Throughout Mike’s career, he has written many tales which to me are just essential. In his first collection, Unseaming, it contains some of the absolute masterworks of contemporary weird horror. In Her Acres of Pastoral Playground, a man and his wife are trying to survive in this Lovecraftian post-apocalyptic world. He is trying to keep the day to day life he loves going, but strange ruptures in reality keep twisting and mutilating reality and his wife's body. In The Button Bin, you have a tale of incestuous relations, corruptions of the body, strange parasitic entities, and mysterious boxes of buttons. The story is about this missing girl, the victim of a car crash and an abduction. But she is not really present in the story, it more revolves around the men who desire her, and who wish her harm. One of the men knew her physically in the most forbidden of fashions, the other man broke down her body and absorbed her into himself, thereby, perversely, knowing her inside and out. The two men end up meeting in this tale of obsession and jealousy. By centering the story on the men, it finds a kind of troubling understanding of their motivations, and a deeper view into their grotesque desires. And the story has this ending that brings their obscene longings closer together, physically enveloping each other in a finale straight out of the darkest regions of nightmare. The story of The Button Bin continues and enlarges in scale and disturbing imagery in its sequels The Quiltmaker, also found in Unseaming, and in The Comforter, which can be found in the short novel/novella omnibus A Sinister Quartet. The Button Bin, The Quiltmaker, and The Comforter make for one of the most bizarre and epic trilogies in the history of horror literature. The “Button Bin” trilogy centers on these creatures which are made up of humans enveloped in humans enveloped in humans, to the point where they are no longer human, “Buttoning” them together in what must be one of the most striking concepts I have ever read. It has this kind of fairy tale heart but is full-on body horror and walks the line between mind-bending horror and dark fantasy tale. With work this original, you are kind of taken aback, you read along, no idea where the story is leading, and ending up in a place you could not have predicted. In another of my favorites tales from Unseaming, The Blessed Days, every human wakes up covered in blood, every, single, day. This is another story that operates in this kind of hazy dream logic. Mayan mythology, dreams of other dimensions, and strange worm hydras intertwine in this tale of the absolute best kind of nightmare horror fiction. Unseaming is one of the masterworks of modern horror, in turns bizarre, macabre, and unsettling.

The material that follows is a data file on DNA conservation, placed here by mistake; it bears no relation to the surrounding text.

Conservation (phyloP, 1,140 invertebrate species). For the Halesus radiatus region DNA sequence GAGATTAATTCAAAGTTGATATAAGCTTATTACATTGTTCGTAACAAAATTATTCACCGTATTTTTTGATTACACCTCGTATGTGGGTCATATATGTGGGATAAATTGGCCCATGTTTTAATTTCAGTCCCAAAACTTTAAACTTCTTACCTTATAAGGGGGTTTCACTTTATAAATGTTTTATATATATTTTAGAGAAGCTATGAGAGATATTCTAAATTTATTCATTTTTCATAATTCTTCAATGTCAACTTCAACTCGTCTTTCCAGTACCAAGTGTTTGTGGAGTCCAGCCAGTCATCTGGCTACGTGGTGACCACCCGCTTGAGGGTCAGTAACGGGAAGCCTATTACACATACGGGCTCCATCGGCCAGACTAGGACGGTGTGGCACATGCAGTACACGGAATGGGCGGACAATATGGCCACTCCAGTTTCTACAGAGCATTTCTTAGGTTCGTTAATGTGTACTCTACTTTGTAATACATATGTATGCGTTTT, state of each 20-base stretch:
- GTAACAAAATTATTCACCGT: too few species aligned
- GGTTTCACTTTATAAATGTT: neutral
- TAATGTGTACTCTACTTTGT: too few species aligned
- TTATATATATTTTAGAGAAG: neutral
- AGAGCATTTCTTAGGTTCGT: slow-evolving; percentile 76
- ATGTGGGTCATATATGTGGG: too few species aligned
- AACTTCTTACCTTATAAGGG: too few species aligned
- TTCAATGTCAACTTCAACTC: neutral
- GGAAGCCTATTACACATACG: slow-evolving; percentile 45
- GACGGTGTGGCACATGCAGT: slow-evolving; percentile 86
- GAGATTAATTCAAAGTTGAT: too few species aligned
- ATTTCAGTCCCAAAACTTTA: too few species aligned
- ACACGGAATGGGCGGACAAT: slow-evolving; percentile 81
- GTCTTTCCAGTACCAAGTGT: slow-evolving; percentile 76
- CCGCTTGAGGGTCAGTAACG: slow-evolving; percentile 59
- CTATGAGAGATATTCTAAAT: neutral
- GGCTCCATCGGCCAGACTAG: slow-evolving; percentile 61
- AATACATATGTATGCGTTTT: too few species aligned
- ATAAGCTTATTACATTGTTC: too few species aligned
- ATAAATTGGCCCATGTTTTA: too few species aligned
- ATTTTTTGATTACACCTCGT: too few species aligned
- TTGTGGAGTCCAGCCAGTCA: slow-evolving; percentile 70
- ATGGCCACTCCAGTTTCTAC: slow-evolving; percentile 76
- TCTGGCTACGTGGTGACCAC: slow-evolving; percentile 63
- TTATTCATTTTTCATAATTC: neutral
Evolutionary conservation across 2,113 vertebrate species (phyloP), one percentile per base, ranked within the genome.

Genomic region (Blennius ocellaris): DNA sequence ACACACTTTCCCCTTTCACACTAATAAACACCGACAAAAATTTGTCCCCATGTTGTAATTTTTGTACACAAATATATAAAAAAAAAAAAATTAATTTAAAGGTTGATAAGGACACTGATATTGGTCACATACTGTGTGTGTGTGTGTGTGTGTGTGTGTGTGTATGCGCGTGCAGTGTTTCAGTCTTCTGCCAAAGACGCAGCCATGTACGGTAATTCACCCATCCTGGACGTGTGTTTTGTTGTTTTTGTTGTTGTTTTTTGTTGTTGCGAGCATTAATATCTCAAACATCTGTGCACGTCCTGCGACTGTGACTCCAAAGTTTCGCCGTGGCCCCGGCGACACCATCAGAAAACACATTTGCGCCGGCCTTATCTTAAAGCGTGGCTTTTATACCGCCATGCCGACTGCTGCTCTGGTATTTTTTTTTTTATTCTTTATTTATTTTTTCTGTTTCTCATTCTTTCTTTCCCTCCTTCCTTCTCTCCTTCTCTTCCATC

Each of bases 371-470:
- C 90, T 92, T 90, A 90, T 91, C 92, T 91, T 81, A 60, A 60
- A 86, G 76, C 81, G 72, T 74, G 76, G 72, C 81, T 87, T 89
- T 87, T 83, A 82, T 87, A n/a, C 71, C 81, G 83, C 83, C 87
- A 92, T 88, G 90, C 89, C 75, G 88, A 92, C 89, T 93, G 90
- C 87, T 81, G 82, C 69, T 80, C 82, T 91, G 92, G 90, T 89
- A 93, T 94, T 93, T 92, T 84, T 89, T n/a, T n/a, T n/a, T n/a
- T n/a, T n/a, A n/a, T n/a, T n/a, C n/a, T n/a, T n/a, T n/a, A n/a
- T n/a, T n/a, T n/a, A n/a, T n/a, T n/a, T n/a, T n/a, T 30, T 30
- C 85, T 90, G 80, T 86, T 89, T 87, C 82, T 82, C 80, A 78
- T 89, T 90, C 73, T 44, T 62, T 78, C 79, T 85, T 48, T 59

In his follow up collection The Spider Tapestries, Mike serves us with a more delirious collection, certainly a bit more in the realm of fantasy than his previous collection Unseaming. In the self-titled story The Spider Tapestries we find a non-human world of spiders and their drug-induced dreamings. In Twa Sisters, Mike explores modeling and the imagery of the human body by exploding it into 1,000 different strange and new forms. I think if Unseaming was a collection of dread-inducing nightmares, The Spider Tapestries is a delirium machine, seeking to show with each strange new marvel how erotic and delightfully unsettling the transforming of reality can be.